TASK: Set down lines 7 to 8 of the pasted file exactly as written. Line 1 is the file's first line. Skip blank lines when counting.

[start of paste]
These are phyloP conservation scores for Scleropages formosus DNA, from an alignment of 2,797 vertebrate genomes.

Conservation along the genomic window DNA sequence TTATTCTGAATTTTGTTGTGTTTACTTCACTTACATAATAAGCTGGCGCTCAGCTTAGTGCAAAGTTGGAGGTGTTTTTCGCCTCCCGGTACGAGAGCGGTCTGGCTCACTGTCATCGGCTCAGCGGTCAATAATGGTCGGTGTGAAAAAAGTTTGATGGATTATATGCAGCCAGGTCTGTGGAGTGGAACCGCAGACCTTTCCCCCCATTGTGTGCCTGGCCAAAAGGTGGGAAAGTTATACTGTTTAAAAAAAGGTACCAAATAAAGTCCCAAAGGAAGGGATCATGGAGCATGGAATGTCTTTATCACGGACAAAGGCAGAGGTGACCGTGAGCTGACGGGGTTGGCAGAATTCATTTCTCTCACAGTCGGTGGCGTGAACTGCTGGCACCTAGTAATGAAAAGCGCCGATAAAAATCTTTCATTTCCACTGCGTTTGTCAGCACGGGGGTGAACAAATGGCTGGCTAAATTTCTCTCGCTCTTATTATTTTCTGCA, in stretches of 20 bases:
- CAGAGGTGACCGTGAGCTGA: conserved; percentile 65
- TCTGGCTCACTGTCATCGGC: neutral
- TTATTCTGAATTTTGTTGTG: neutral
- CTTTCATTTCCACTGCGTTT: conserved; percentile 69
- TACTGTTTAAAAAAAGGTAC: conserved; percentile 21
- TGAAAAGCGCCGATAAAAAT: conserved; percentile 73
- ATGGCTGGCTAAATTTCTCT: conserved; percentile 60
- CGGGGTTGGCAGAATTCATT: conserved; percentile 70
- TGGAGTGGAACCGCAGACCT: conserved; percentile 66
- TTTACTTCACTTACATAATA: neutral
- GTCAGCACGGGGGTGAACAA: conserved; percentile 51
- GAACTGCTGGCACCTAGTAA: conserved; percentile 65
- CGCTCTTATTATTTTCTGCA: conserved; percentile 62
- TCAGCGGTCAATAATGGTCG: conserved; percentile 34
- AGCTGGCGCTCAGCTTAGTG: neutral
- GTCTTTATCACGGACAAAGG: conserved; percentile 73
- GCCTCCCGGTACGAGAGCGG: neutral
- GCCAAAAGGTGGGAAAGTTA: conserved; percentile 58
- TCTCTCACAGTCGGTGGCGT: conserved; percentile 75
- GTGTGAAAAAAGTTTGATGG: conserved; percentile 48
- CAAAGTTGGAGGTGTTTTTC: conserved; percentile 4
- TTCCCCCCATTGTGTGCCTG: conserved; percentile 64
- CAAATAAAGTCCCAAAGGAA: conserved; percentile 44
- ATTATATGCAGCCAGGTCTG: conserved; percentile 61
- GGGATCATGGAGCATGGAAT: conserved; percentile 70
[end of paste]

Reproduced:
- TACTGTTTAAAAAAAGGTAC: conserved; percentile 21
- TGAAAAGCGCCGATAAAAAT: conserved; percentile 73